Seller Interview: Ross Heywood from Hedgehog Love

by Joanne Davies

It's unseasonably warm in Queenstown on this mid-winter day. "The grass is still alive" Ross mentions and describes the melting snow on Coronet Peak, visible from his Arthur's Point home.

Ross lives here with his partner Toyoko and a welcome bunch of small animals "on the sunny, forested side". He has been in this idyllic rural spot for many years so he knows how much snow should be around. "I'm not complaining about the warmth but economically for Queenstown you need good snow to remain." Ross's own income is partially dependent on Queenstown's bustling tourist economy and he is a regular fixture at the local markets.

Ross's work is varied and interesting, history is often entwined in his pieces but smooth clean lines and soft finishes bring a modern edge to the silver and brass elements he favours. The name Hedgehog Love gives a hint of the passion this softly spoken man feels for animals, and is also apparent in his work.

Their family of animals are what matters most to Ross and Toyoko, namely a guinea fowl 'Twink' who Ross raised from a hatchling, Harold the hedgehog who returned even after 6 months' hibernation and the late Eme who spent her 21 year life as Ross's sidekick. Sadly Eme passed away recently and the poignant image above shows Ross and Toyoko during their precious last days with Eme.

 From left: Celtic Inspired Cross, Moth Brooch, Albatross Brooch, Penny / Three Pence Keyring

I asked Ross what makes him happiest about creating. 

Having the idea, battling through it then seeing something nice at the end of it. Special things like the crosses I do, getting the design nutted out, make it and it all comes together. I'm a visual person, I like pretty things and can make them.

It seems like the journey is a big part of the enjoyment for Ross. Do your pieces come out as visualised?

Yes usually. You start with a sketch on paper and when it comes out it looks better, it never seems to fail. It is critical to take time on each step to make it come out right but I don't tend to have any disasters.

From left: Key Earrings in Sterling Silver, Wine Glass Photography on Metal

Tell us about what you create:

I specialize in fine jewelry that has a strong scandinavian influence. Maybe this is from my celtic roots but anyhow my work is many and varied since I have a large skill base. My carving skills lend themselves well for the three dimensional jewelry I make. I also like making fun things with coins especially the old school ones and quite like photography too. Have also done abstract oil painting. 

How long have you been making?

Have been making things since the beginning of time. I remember making miniature mud bricks as a child and building houses from them. I made an old Arabian Dhow ( Ship ) out of the old wooden ice block sticks. I used the water based PVA glue for this so when I put it in the bath for a float test some of the planks sprung open ( Bugger ). When doing metal work at school my teacher in the 5th form let me make what I wanted as the projects he set did not challenge me. The headmaster was not impressed when " Long John ", a very good teacher, showed him the dagger I made. Bone carving when I was in the Air Force followed by a jewelry apprenticeship.  

How did you learn your craft and who/what are your influences?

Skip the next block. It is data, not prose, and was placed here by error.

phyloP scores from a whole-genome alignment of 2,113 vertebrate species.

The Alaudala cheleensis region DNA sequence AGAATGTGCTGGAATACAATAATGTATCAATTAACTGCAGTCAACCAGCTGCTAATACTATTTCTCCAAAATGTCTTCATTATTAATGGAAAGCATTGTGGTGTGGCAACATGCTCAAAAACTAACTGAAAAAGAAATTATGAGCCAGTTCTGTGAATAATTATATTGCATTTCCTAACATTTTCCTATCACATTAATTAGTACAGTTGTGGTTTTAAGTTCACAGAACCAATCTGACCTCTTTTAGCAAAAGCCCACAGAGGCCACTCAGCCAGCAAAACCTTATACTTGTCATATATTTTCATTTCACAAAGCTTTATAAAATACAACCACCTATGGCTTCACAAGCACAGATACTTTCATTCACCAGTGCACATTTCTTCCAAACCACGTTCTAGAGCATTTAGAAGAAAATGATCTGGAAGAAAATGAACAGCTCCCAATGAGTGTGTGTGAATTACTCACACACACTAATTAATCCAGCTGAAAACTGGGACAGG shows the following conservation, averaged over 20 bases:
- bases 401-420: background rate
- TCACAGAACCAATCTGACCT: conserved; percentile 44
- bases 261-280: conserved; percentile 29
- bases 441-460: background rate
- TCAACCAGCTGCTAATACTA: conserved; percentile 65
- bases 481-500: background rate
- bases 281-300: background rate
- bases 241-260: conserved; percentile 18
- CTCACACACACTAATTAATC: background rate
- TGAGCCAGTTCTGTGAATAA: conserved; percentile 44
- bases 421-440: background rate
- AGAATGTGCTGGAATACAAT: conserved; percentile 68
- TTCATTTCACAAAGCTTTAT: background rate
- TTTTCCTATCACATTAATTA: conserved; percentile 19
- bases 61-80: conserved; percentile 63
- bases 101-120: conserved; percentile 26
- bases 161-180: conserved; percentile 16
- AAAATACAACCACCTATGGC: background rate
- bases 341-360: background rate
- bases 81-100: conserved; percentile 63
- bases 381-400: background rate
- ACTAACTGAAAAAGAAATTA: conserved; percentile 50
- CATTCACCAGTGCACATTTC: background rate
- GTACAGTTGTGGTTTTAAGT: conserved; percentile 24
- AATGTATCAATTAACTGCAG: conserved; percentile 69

Initially I saw someone bone carving in the mall in Takapuna Auckland. Gave it a go and found it easy. Then did a Bone carving coarse at the Whanganui Summer School of Arts under Owen Mapp. He fine tuned my skills via tools he got us to make. The carvings I created subsequently got me a jewelry apprenticeship in Palmerston North at the age of around 32.

Influenced with abstract designs that come into my head, Celtic art and also the abstract artist Kandinsky has an influence in my Scandinavian style jewelry and the paintings I have done. With my carving work Japanese netsuke, and the natural forms in nature have a strong influence. 

Describe your workspace and tools.

A bit messy and small as you don't need heaps of room to make small things. I basically use metal work tools in miniature. 

Do you have an anecdote regarding your work that you would like to share? 

    I was commissioned by a friend to make a brooch for a very well known and respected
    percussionist. Was a great honor to be asked. Here is a bit about him.

    A wonderful man and pianist Brent Johnston asked me to make this for his friend
    Douglas Wolf. Douglas was head of percussion at Utah State University. It was to
    celebrate 30 years in the music industry. He has backed Madonna, Carol King and Ray
    Charles to name a few. Brent has done 7 tours with the USA Symphony Orchestra and
    was a friend of Liberace the pianist.  

Do you have another job?

This is my job.

Do you have a film or book recommendation for us?

" Luther " a British detective drama with the coolest of bad girls by the name of Alice. Ya just have to love her. 

Care to share a recipe or favourite snack?

Cheese on toast. 

What is your favourite NZ destination?

Dunedin is my fave place in NZ. Just a very very cool city. 

Pay it forward: which DiscoverMe Maker would you like us to interview next?

I would like Sonia (Creative Aertz) next as I find her knitting fun and stylish. Hand knitting is a much under valued skill these days even by the generation of people who should know better regarding the time and skill required to do it. 

Check out Ross's amazing body of work here.

Add to favourites
You must be to comment

Comments and Questions